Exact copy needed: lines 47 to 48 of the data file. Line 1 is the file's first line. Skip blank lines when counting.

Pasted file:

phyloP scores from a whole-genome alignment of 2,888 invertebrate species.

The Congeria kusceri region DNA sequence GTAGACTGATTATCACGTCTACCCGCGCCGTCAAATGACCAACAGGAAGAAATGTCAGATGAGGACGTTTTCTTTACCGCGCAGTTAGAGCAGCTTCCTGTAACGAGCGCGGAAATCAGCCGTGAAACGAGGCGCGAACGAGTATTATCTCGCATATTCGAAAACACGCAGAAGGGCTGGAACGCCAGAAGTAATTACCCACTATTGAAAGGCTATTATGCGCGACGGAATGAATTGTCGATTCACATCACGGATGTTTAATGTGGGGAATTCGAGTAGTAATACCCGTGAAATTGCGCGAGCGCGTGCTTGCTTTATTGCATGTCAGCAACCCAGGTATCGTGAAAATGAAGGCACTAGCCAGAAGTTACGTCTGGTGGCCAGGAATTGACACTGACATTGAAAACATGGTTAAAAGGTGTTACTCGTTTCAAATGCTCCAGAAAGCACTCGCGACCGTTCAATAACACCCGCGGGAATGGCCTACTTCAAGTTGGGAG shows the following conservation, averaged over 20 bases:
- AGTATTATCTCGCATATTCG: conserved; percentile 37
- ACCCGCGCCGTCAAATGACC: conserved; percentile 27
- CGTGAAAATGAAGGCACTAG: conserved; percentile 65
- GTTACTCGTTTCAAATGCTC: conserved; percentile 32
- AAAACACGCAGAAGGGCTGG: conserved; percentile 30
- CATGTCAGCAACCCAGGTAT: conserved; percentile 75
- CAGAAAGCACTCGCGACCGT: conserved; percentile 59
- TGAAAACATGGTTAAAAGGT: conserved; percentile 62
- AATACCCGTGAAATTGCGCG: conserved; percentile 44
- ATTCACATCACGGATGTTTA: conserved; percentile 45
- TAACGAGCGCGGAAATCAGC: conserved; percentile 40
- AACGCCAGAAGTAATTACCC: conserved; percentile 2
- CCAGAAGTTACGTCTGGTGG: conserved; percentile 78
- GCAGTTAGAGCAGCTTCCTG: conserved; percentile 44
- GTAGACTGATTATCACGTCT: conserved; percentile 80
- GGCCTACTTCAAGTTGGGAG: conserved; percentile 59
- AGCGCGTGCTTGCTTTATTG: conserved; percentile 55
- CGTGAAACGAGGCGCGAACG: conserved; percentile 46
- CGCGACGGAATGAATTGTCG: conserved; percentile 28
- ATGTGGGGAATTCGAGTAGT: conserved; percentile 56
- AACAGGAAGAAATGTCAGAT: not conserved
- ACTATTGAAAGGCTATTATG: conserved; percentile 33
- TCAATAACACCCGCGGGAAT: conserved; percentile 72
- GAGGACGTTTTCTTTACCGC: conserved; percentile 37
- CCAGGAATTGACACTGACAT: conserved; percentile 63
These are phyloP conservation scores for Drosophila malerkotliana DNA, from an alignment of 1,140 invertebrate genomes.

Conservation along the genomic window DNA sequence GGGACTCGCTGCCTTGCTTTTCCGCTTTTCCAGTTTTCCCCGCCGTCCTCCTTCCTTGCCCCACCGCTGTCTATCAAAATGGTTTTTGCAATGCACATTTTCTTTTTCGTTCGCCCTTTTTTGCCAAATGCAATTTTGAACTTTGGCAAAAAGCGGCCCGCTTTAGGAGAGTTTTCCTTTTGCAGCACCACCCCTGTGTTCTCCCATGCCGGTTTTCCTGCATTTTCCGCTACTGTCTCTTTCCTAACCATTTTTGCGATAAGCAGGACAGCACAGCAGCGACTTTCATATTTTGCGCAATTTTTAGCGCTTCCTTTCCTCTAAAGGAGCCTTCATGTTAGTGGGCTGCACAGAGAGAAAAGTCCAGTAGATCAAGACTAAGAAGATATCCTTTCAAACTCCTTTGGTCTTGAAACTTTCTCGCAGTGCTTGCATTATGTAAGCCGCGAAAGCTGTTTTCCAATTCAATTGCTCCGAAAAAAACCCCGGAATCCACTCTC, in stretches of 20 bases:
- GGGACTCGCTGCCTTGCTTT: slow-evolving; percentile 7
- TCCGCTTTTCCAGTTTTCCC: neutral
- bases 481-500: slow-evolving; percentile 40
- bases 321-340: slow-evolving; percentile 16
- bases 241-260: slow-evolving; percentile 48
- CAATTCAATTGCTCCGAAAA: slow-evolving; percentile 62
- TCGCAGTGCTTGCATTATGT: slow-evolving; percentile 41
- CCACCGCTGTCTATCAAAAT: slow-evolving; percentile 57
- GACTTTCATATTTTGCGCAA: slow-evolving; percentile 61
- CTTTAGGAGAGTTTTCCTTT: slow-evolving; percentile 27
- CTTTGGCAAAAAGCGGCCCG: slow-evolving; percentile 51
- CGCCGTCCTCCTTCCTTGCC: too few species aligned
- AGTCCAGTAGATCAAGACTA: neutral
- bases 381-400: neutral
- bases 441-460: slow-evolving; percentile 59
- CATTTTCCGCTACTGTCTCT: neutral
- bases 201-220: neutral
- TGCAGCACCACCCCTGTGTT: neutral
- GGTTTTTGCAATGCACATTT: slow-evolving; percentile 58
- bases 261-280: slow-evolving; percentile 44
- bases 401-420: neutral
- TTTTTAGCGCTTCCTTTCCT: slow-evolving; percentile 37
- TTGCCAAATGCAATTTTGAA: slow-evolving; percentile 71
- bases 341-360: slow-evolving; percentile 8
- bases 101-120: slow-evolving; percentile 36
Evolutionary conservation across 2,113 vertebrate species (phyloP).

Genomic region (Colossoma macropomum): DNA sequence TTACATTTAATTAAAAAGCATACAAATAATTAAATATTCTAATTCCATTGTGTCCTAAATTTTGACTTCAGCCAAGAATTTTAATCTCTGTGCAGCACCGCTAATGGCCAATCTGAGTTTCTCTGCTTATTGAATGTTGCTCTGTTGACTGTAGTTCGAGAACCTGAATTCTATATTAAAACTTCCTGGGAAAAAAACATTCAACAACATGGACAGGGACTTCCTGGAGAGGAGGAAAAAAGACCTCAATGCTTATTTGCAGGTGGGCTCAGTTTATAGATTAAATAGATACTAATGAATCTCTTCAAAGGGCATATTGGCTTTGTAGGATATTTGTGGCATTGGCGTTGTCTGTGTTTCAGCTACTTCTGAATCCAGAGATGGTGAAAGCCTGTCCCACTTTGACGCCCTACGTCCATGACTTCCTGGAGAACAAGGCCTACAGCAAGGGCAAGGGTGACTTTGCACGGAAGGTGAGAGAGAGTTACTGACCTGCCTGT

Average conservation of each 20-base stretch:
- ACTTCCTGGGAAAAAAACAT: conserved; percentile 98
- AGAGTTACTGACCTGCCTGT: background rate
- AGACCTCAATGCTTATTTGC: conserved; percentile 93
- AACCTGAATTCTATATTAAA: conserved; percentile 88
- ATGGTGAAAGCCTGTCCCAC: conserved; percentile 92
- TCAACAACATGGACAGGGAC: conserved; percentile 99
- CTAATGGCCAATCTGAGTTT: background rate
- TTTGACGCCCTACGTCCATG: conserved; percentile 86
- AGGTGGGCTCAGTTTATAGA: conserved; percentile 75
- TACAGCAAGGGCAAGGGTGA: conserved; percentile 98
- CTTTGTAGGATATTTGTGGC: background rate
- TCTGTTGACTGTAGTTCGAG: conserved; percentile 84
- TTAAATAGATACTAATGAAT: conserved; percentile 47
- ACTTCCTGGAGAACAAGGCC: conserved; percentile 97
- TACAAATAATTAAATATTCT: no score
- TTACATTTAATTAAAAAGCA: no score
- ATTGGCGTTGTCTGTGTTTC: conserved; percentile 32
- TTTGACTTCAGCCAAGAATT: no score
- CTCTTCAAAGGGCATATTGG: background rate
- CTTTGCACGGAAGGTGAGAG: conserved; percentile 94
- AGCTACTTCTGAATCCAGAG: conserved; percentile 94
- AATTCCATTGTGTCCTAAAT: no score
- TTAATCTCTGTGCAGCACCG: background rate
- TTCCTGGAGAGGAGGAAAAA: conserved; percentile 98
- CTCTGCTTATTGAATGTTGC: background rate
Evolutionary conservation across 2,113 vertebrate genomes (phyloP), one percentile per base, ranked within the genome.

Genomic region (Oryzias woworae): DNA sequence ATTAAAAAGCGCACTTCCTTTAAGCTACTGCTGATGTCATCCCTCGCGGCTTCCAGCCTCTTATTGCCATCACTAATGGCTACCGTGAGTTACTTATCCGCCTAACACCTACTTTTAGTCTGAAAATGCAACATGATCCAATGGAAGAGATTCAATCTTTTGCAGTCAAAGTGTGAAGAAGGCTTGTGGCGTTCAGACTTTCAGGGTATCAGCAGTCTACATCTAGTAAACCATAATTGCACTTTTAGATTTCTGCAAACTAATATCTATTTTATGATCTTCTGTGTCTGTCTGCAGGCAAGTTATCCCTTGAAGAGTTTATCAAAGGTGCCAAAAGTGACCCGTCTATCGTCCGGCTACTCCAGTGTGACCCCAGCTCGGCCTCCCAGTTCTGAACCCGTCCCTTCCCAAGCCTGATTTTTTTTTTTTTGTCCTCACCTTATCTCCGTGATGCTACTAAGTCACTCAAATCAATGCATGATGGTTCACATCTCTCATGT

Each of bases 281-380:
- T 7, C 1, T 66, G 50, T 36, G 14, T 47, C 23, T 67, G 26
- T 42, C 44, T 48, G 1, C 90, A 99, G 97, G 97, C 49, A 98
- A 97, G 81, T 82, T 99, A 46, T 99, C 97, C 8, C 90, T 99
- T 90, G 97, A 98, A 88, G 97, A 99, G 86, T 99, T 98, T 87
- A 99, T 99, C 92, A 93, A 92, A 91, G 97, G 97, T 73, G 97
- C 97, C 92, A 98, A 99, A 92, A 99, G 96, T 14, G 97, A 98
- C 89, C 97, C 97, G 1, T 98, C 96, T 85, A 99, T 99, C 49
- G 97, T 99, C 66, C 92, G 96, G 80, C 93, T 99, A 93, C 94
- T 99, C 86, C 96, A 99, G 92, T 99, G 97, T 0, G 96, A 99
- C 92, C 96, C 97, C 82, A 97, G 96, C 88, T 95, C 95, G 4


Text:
- TGCAGCACCACCCCTGTGTT: neutral
- GGTTTTTGCAATGCACATTT: slow-evolving; percentile 58